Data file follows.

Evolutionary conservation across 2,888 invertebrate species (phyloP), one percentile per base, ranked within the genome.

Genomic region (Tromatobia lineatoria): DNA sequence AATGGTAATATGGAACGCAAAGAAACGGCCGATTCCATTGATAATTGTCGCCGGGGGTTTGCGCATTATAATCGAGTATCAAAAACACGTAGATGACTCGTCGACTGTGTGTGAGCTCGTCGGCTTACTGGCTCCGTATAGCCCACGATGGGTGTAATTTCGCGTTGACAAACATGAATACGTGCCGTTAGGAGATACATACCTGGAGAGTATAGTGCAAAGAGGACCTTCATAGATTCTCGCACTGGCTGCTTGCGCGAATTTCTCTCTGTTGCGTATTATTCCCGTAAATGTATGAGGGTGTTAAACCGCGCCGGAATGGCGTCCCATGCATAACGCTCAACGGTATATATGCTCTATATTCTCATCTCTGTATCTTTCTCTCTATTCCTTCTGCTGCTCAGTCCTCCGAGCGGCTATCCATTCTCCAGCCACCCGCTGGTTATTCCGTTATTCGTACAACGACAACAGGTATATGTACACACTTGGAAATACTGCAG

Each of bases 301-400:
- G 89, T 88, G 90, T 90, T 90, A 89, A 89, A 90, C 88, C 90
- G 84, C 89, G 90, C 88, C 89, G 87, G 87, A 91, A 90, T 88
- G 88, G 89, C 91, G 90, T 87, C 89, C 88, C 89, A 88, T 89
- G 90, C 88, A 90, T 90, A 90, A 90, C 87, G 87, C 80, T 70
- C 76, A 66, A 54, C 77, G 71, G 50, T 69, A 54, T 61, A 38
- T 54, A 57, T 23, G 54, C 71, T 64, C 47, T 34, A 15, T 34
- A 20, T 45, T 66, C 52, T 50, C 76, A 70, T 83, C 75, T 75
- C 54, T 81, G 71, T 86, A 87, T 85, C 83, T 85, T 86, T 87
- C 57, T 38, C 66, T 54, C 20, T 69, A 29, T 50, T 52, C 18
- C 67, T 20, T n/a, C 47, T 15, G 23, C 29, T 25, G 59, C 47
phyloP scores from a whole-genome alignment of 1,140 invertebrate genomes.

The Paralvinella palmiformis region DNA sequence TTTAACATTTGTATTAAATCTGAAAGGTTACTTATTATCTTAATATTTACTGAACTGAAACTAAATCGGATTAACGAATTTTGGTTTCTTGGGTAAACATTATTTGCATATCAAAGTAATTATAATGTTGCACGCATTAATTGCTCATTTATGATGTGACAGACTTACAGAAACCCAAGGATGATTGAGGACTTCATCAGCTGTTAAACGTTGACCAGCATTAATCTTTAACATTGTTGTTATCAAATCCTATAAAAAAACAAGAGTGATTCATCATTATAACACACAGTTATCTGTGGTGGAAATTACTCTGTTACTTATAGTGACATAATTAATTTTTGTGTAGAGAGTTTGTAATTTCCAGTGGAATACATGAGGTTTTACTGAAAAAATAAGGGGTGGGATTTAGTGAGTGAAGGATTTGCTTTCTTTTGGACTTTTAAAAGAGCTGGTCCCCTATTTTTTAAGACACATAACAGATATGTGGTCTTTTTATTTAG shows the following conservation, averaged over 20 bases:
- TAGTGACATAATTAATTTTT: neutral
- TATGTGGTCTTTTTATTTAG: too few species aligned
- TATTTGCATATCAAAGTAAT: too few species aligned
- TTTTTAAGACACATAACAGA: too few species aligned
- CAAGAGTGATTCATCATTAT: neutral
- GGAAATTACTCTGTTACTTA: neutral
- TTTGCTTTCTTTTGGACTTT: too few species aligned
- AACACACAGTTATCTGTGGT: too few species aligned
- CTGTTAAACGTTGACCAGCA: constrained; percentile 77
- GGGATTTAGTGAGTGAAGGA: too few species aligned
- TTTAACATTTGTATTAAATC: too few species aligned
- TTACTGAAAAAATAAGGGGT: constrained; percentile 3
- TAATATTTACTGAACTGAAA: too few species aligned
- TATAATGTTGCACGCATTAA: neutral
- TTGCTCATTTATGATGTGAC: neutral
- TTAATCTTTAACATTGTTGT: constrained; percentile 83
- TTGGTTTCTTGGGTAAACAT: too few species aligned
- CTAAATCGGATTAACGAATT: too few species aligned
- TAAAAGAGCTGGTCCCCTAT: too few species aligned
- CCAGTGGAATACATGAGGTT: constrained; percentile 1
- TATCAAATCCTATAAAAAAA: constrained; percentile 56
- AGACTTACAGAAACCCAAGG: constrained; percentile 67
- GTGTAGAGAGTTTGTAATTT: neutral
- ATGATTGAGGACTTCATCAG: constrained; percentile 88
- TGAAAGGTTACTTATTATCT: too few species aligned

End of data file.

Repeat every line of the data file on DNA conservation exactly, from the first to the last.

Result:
Evolutionary conservation across 2,888 invertebrate species (phyloP), one percentile per base, ranked within the genome.

Genomic region (Tromatobia lineatoria): DNA sequence AATGGTAATATGGAACGCAAAGAAACGGCCGATTCCATTGATAATTGTCGCCGGGGGTTTGCGCATTATAATCGAGTATCAAAAACACGTAGATGACTCGTCGACTGTGTGTGAGCTCGTCGGCTTACTGGCTCCGTATAGCCCACGATGGGTGTAATTTCGCGTTGACAAACATGAATACGTGCCGTTAGGAGATACATACCTGGAGAGTATAGTGCAAAGAGGACCTTCATAGATTCTCGCACTGGCTGCTTGCGCGAATTTCTCTCTGTTGCGTATTATTCCCGTAAATGTATGAGGGTGTTAAACCGCGCCGGAATGGCGTCCCATGCATAACGCTCAACGGTATATATGCTCTATATTCTCATCTCTGTATCTTTCTCTCTATTCCTTCTGCTGCTCAGTCCTCCGAGCGGCTATCCATTCTCCAGCCACCCGCTGGTTATTCCGTTATTCGTACAACGACAACAGGTATATGTACACACTTGGAAATACTGCAG

Each of bases 301-400:
- G 89, T 88, G 90, T 90, T 90, A 89, A 89, A 90, C 88, C 90
- G 84, C 89, G 90, C 88, C 89, G 87, G 87, A 91, A 90, T 88
- G 88, G 89, C 91, G 90, T 87, C 89, C 88, C 89, A 88, T 89
- G 90, C 88, A 90, T 90, A 90, A 90, C 87, G 87, C 80, T 70
- C 76, A 66, A 54, C 77, G 71, G 50, T 69, A 54, T 61, A 38
- T 54, A 57, T 23, G 54, C 71, T 64, C 47, T 34, A 15, T 34
- A 20, T 45, T 66, C 52, T 50, C 76, A 70, T 83, C 75, T 75
- C 54, T 81, G 71, T 86, A 87, T 85, C 83, T 85, T 86, T 87
- C 57, T 38, C 66, T 54, C 20, T 69, A 29, T 50, T 52, C 18
- C 67, T 20, T n/a, C 47, T 15, G 23, C 29, T 25, G 59, C 47
phyloP scores from a whole-genome alignment of 1,140 invertebrate genomes.

The Paralvinella palmiformis region DNA sequence TTTAACATTTGTATTAAATCTGAAAGGTTACTTATTATCTTAATATTTACTGAACTGAAACTAAATCGGATTAACGAATTTTGGTTTCTTGGGTAAACATTATTTGCATATCAAAGTAATTATAATGTTGCACGCATTAATTGCTCATTTATGATGTGACAGACTTACAGAAACCCAAGGATGATTGAGGACTTCATCAGCTGTTAAACGTTGACCAGCATTAATCTTTAACATTGTTGTTATCAAATCCTATAAAAAAACAAGAGTGATTCATCATTATAACACACAGTTATCTGTGGTGGAAATTACTCTGTTACTTATAGTGACATAATTAATTTTTGTGTAGAGAGTTTGTAATTTCCAGTGGAATACATGAGGTTTTACTGAAAAAATAAGGGGTGGGATTTAGTGAGTGAAGGATTTGCTTTCTTTTGGACTTTTAAAAGAGCTGGTCCCCTATTTTTTAAGACACATAACAGATATGTGGTCTTTTTATTTAG shows the following conservation, averaged over 20 bases:
- TAGTGACATAATTAATTTTT: neutral
- TATGTGGTCTTTTTATTTAG: too few species aligned
- TATTTGCATATCAAAGTAAT: too few species aligned
- TTTTTAAGACACATAACAGA: too few species aligned
- CAAGAGTGATTCATCATTAT: neutral
- GGAAATTACTCTGTTACTTA: neutral
- TTTGCTTTCTTTTGGACTTT: too few species aligned
- AACACACAGTTATCTGTGGT: too few species aligned
- CTGTTAAACGTTGACCAGCA: constrained; percentile 77
- GGGATTTAGTGAGTGAAGGA: too few species aligned
- TTTAACATTTGTATTAAATC: too few species aligned
- TTACTGAAAAAATAAGGGGT: constrained; percentile 3
- TAATATTTACTGAACTGAAA: too few species aligned
- TATAATGTTGCACGCATTAA: neutral
- TTGCTCATTTATGATGTGAC: neutral
- TTAATCTTTAACATTGTTGT: constrained; percentile 83
- TTGGTTTCTTGGGTAAACAT: too few species aligned
- CTAAATCGGATTAACGAATT: too few species aligned
- TAAAAGAGCTGGTCCCCTAT: too few species aligned
- CCAGTGGAATACATGAGGTT: constrained; percentile 1
- TATCAAATCCTATAAAAAAA: constrained; percentile 56
- AGACTTACAGAAACCCAAGG: constrained; percentile 67
- GTGTAGAGAGTTTGTAATTT: neutral
- ATGATTGAGGACTTCATCAG: constrained; percentile 88
- TGAAAGGTTACTTATTATCT: too few species aligned